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If Not WHO Then Who?

Experts question whether the World Health Organization should lead any investigation into the origins of SARS-CoV-2, the Associated Press reports. Instead, it says, some suggest that an independent analysis like the investigation following the 1986 Chernobyl nuclear disaster should be conducted.

The WHO has already embarked on an investigation into the early days of the pandemic and found that SARS-CoV-2 was most likely transmitted to people from bats via another animal. Critics – including 14 countries in a joint statement – have raised concerns that the WHO investigators did not have full access to needed data and that China had too much sway over the process.

According to the AP, the next stage of the WHO investigation is still under development and Michael Ryan, the executive director of WHO's Health Emergencies Program, notes that the international health agency works by "persuasion" and cannot force China to cooperate. That, critics tell the AP, is why a WHO investigation will not be fruitful. "For a year and a half, they have been stonewalled by China, and it's very clear they won't get to the bottom of it," Georgetown University's Lawrence Gostin tells it.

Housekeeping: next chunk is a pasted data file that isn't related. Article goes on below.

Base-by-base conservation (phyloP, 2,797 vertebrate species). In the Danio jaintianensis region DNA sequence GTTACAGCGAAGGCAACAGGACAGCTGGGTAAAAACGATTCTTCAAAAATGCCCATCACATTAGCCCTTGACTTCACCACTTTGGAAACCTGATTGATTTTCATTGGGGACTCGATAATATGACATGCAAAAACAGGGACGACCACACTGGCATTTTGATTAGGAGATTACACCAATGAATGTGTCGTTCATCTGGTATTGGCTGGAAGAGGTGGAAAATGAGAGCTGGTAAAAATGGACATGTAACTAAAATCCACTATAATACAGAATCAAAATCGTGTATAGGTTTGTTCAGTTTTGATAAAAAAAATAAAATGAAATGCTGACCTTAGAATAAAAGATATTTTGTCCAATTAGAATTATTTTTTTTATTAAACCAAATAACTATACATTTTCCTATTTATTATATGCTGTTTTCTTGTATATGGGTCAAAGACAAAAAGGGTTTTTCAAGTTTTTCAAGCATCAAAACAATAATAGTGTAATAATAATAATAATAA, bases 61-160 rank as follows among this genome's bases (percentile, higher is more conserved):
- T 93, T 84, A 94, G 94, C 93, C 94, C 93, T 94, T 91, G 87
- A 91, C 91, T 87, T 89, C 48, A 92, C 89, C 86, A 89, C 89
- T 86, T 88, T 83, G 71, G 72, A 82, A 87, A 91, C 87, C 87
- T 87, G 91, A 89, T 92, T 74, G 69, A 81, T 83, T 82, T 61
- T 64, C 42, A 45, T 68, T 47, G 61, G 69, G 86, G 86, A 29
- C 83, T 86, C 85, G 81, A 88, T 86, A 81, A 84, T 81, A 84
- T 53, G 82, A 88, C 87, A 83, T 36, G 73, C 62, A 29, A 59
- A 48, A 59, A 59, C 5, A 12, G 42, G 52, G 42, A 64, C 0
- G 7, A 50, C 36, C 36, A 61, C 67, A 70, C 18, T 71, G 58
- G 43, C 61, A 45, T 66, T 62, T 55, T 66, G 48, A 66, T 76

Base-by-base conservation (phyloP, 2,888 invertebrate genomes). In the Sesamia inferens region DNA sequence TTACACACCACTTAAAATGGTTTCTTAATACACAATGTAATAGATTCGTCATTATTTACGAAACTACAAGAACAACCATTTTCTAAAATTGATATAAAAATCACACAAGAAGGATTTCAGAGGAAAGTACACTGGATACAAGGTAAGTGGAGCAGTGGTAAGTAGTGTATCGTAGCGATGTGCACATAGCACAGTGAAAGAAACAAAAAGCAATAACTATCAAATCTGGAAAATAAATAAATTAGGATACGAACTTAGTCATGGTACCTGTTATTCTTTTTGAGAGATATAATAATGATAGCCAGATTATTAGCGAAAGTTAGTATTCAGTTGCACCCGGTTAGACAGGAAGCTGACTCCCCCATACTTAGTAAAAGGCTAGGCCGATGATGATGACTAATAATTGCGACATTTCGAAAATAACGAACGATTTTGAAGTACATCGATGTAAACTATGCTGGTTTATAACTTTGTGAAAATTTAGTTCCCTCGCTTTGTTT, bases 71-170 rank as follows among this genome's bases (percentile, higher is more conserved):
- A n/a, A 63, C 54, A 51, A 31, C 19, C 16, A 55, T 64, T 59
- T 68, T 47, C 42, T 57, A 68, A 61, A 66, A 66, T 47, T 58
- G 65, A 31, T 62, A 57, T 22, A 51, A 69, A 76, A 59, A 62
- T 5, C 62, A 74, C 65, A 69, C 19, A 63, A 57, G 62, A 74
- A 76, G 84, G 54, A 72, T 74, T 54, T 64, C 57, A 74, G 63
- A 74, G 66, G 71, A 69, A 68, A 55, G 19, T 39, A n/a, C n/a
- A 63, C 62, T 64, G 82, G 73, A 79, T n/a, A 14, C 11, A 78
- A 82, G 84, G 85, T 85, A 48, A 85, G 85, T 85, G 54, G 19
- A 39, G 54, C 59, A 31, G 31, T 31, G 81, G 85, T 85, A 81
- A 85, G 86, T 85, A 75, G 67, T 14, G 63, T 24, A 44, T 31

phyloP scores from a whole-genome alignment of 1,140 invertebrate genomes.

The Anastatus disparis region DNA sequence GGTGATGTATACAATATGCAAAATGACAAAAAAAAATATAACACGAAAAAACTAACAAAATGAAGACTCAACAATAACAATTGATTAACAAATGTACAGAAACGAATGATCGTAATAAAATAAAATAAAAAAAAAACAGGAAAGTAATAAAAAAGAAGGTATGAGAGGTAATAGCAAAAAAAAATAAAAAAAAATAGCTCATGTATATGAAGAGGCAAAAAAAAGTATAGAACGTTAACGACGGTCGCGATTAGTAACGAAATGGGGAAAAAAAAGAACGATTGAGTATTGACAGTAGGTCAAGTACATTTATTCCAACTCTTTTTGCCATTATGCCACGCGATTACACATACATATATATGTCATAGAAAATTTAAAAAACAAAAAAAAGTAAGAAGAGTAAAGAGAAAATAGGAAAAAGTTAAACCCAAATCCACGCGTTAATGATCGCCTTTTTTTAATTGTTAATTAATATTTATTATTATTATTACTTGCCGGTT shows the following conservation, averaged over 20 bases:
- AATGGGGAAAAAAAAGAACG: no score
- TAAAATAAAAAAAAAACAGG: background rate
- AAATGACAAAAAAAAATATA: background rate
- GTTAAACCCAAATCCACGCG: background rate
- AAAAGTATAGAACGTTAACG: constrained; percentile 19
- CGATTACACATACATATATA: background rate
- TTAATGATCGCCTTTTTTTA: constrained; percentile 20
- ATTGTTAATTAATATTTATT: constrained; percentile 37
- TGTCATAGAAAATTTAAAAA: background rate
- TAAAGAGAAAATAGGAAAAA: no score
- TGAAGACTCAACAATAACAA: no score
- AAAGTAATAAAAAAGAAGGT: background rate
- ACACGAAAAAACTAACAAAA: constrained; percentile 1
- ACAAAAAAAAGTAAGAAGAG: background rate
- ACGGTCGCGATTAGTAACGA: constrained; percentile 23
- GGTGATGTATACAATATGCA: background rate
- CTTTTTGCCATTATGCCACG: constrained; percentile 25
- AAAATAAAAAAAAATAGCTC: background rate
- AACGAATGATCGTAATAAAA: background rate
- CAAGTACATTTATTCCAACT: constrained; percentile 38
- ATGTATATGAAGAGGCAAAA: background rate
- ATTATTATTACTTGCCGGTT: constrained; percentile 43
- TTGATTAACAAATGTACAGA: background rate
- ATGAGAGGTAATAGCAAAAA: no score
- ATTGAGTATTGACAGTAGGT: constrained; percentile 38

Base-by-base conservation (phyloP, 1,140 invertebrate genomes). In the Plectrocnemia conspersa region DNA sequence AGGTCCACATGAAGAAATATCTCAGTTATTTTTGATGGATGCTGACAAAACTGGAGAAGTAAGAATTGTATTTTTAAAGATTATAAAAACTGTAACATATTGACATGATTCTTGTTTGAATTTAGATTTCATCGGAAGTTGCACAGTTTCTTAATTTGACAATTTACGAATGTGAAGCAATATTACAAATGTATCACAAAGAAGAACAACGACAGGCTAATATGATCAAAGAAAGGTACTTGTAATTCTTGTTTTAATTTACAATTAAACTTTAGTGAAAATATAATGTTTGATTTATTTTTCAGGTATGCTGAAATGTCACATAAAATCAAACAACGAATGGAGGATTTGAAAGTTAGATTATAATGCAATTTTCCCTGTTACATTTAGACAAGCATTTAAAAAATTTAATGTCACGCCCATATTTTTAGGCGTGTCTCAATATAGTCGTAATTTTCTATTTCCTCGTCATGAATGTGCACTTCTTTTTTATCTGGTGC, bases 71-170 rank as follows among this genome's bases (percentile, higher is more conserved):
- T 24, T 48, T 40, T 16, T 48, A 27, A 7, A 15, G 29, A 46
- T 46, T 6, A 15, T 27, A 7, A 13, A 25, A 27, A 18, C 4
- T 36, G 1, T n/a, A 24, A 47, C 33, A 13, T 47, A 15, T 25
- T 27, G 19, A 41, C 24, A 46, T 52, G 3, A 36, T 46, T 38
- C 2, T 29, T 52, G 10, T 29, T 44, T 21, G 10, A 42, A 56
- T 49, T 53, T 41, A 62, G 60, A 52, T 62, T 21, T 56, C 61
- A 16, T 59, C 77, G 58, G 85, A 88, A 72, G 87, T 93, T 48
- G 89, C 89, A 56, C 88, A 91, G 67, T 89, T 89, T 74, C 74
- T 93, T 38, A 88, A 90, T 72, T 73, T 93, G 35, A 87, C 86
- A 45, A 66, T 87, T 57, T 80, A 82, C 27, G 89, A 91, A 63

Instead, the AP reports there are calls to develop a different investigation through the Group of Seven industrialized nations.

The Scan

Review of Approval Process

Stat News reports the Department for Health and Human Services' Office of the Inspector General is to investigate FDA's approval of Biogen's Alzheimer's disease drug.

Not Quite Right

A new analysis has found hundreds of studies with incorrect nucleotide sequences reported in their methods, according to Nature News.

CRISPR and mRNA Together

Time magazine reports on the use of mRNA to deliver CRISPR machinery.

Nature Papers Present Smartphone Platform for DNA Diagnosis of Malaria, Mouse Lines for Epigenomic Editing

In Nature this week: a low-cost tool to detect infectious diseases like malaria, and more.